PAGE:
21. Micahel

    It’s been a very successful feature at http://www.Campusfood.com since we added it last year. We connect students to local restaurants in 300+ college towns for online food ordering, and now mobile ordering.Favorites (or the Usual) are created on the web and given a nickname. Just txt’ing the nickname to shortcode 36368 places the order.We now have many more touchpoints in interacting with our customers, from traveling to and from class or coming home from the bars. It should be a natural extension of many commerce business models. It’s already moving off the computer to the phone and the couch.Here’s a link to a NY Times article on TXT ordering from last summer including Campusfood.com TXT Ordering.http://www.nytimes.com/2007

    1. fredwilson

      Great work and great commentThanks!Fred

  22. jezarnold

    a great idea! its such an easy thing to set up on any online account as well.. Set up with your mobile number, Amazon / Apple send a 5 digit short-code to you, and from then on you can send requests in! A quick response with what you asked for… and its all done!Looking at the comments, a few people mention jott (only available in USA) and mobile web browsing… I believe mobile phones and simple texting are ubiquitious and much more useful to the majority of people…

  23. Heleen

    I live in the UK and order my pizza by text from Dominos. They have a record of my phone number, favourite pizza , address and credit card so all I do is text, they send a text back asking to confirm (yes) and then presto pizza arrives within about 20 minutes.

  24. ceonyc

    I’ve often wanted to do this with food delivery… text on my way home to have something there shortly after I arrive.

  25. Ashley

    2D Barcode scanning with a cell phone will soon be deployed in the US to help users to order products adn digital services with their cell phones. Hundreds of digits can be embedded in small codes, that can be scanned and trigger sales to be ordered.SMS is great for simple data entry, but gets harder with multiple options and complex order processes.How often have you read a magazine article (in print) on a plane you wanted to send to a friend, or seen a billboard ad for a new TV show you wanted to record on your Tivo…text can work for some other these use cases, but 2D barcodes will be even more useful still….

  26. Stephen

    Interesting, I am about to alpha launch a mobile search where email (so many mobile devices are email enabled now) is the method of initiating the search and receiving the results. Emails mean you can Cc people, larger content of message, receive attachements, etc… An element of this new service is to also offer transactional aspects like those discussed in this texting article but instead via email. Using the iPhone on the go is still not easy, simply sending an email and receiving the result is much easier.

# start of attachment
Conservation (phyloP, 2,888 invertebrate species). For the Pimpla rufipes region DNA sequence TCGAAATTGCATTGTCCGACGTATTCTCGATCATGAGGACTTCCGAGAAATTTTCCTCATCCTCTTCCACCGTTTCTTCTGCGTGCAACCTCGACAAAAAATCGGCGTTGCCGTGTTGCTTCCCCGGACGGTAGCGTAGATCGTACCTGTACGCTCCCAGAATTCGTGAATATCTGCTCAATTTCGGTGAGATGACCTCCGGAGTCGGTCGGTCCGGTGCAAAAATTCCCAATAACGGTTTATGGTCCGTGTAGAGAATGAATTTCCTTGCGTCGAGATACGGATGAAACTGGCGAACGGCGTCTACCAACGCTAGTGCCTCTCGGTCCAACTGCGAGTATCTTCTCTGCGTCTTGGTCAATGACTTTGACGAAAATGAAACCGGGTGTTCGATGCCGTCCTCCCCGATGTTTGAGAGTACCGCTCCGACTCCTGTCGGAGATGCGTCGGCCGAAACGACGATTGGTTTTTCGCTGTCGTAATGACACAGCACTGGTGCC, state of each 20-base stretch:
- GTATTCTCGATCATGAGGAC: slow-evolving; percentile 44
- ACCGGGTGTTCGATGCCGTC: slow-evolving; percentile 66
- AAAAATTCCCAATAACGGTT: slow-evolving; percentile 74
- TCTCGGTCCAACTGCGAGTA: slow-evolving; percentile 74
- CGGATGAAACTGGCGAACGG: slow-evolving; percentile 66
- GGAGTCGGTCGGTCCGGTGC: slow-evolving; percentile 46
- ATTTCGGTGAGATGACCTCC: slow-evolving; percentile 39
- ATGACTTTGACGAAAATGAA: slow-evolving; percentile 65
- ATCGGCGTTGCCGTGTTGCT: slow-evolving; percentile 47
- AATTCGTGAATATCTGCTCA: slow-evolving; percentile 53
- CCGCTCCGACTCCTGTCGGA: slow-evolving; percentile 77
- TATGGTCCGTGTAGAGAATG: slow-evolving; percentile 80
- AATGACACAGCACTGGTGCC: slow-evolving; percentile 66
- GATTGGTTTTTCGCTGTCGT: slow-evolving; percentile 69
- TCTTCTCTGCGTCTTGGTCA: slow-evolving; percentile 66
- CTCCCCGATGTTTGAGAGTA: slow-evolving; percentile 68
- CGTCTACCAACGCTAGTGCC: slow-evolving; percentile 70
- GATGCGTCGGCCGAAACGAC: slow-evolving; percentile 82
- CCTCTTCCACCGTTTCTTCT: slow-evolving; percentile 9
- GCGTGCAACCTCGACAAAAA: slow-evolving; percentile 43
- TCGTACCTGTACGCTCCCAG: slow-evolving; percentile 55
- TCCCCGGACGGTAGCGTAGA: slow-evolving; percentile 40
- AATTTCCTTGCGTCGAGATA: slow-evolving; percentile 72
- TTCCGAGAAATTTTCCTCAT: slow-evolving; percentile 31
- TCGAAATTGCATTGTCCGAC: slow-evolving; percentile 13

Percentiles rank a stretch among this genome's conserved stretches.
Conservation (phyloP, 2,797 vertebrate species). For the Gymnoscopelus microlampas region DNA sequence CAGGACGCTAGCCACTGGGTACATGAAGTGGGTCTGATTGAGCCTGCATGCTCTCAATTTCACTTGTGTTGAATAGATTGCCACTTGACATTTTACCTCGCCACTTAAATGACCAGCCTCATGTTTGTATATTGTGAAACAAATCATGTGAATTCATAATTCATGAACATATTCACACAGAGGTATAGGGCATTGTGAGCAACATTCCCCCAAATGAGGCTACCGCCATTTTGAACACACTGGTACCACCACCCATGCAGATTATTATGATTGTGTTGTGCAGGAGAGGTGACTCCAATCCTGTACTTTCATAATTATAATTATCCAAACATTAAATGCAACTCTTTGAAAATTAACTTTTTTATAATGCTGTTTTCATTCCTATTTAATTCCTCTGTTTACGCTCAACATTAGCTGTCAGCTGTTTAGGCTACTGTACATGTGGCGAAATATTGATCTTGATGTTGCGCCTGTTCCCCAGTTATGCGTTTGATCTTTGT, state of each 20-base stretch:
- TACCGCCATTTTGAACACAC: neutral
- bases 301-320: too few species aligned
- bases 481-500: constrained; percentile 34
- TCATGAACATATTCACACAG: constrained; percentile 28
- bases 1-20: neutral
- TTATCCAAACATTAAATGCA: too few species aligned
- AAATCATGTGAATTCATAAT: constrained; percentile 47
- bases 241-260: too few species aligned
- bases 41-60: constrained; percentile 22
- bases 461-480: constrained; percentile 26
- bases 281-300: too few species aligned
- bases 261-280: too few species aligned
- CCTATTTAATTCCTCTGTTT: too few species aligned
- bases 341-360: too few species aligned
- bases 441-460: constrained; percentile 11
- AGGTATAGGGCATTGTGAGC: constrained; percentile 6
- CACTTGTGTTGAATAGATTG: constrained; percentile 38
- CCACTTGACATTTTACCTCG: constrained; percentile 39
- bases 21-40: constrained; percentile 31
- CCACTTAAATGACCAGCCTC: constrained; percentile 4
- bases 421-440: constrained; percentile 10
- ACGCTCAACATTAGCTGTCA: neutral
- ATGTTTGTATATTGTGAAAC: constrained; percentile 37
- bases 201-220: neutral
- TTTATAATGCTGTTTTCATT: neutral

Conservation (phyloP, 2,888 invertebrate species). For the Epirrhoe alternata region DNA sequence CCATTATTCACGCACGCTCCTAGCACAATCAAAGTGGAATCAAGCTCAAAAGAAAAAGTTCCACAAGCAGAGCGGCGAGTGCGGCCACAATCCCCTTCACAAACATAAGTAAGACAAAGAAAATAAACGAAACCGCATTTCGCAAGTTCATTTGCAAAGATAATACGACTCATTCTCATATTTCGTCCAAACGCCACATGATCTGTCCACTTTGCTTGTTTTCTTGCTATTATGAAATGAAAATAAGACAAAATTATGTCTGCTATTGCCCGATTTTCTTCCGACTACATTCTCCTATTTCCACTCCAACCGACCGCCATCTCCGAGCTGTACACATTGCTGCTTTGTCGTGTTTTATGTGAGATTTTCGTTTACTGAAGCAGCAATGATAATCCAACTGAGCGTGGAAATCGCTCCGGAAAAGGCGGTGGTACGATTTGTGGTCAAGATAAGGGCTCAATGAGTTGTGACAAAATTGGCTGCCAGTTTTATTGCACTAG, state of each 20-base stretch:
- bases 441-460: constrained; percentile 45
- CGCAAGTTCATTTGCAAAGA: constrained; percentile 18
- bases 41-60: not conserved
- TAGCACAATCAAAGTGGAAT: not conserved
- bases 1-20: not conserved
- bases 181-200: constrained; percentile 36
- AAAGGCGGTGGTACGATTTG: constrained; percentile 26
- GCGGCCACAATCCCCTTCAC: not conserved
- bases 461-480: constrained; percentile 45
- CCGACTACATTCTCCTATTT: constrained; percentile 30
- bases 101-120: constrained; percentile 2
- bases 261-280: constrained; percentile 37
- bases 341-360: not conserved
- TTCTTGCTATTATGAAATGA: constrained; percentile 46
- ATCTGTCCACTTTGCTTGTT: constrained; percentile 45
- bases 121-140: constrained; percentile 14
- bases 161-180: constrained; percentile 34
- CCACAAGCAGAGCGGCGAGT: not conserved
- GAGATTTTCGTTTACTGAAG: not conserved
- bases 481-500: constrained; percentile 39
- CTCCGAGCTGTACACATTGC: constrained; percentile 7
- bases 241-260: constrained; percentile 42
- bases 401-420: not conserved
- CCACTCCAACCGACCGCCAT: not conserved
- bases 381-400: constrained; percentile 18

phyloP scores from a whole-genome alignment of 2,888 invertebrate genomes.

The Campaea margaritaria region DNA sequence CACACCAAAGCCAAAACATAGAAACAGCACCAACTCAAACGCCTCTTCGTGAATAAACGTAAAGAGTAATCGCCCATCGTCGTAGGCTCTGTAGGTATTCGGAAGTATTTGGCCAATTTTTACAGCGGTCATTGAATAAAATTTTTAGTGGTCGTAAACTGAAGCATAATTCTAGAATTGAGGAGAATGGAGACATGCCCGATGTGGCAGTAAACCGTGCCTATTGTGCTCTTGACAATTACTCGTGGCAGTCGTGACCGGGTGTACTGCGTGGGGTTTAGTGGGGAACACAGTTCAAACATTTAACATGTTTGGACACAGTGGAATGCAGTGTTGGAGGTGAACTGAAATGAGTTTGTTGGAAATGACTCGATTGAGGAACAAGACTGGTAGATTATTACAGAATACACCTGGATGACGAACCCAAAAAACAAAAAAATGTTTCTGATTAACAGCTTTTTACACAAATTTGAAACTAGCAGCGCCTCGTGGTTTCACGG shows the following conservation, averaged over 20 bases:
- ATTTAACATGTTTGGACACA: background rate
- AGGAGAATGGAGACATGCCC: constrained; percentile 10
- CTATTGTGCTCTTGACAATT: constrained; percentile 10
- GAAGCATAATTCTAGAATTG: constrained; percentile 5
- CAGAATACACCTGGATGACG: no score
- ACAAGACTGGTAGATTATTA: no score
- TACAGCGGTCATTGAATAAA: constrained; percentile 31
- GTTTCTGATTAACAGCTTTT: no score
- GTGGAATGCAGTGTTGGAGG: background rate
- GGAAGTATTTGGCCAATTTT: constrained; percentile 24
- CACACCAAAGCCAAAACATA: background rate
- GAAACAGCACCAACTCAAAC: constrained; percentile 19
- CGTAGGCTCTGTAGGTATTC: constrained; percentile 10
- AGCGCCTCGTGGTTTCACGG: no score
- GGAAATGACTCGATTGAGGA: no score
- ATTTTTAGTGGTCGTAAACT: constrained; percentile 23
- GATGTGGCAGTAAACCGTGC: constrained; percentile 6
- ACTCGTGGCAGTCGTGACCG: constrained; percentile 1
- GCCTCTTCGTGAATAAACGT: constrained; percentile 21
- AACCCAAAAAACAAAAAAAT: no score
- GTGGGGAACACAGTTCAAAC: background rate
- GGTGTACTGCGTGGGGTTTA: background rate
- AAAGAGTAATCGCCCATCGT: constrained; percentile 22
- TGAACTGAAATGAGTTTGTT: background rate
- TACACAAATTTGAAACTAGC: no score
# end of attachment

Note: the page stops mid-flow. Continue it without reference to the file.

27. Maxine

    My husband and I haven’t had cable in 6 years and we are absolutely loving Netflix downloads. Watched The Office Season 3 this weekend show after show. No commercials, no interruptions and less than 10 seconds to begin viewing. For us, it’s about the immediacy and it has also stopped us from spending on movies through Max Delivery. That said, we have to watch it on our Toshiba as we cannot view on my Mac. Grrrrr. . .

  28. Brandon Watson

    Perhaps a simpler approach would be just to have a Netflix-like queue, where you always have 3 movies waiting for you on your computer. Instead of the DVD showing up, they’re just there.

  29. lukemelia

    Texting to initiate purchases is indeed a cool idea. As a few other commenters have mentioned, though. The 2-hour download is not a real problem with iTunes rentals, though.My wife and I watched Waitress the other night from iTunes rentals, and in the time it took us to get settled on the couch, we started streaming the movie in HD without any interruption. Great movie, BTW!

  30. RacerRick

    I have an elaborate blackberry-to-gmail-filter system that works like that.I email book/restaurant/music suggestions, etc to my gmail account. Then I’ve setup filters based on the subject headers.It’s great for reminders/saving… but it was a pain to setup.A text based service that does this would be very cool.

  31. scott partee

    Here in Vienna, as in the rest of Europe, texting is huge. People are tapping away everywhere, and the utility is quite good. For example, one can text the public transit system and receive a ticket, which is then added to one’s mobile bill. Numerous vendors accept texted orders, etc. But you have a *great* idea there — it really needs to go to the next level.I think the security is good enough as is and it would be procedural. You’d text your order to amazon as described by Dhrumil. The only required first step would be that you register your mobile number w/ the vendor before and give them permission to bill you for purchase request coming from your number. So you’d text;1) Rent blade runner final cut2) The vendor replies with a description of what you asked for and asks for a verification.3) You reply4) Vendor replies “download started successfully on your home computer”.THere’s no real security problem other than permission. You don’t exchange any sensitive information, and the reply mechanism ensures somebody can’t text orders to your account.Neat. I want it.

    1. pwb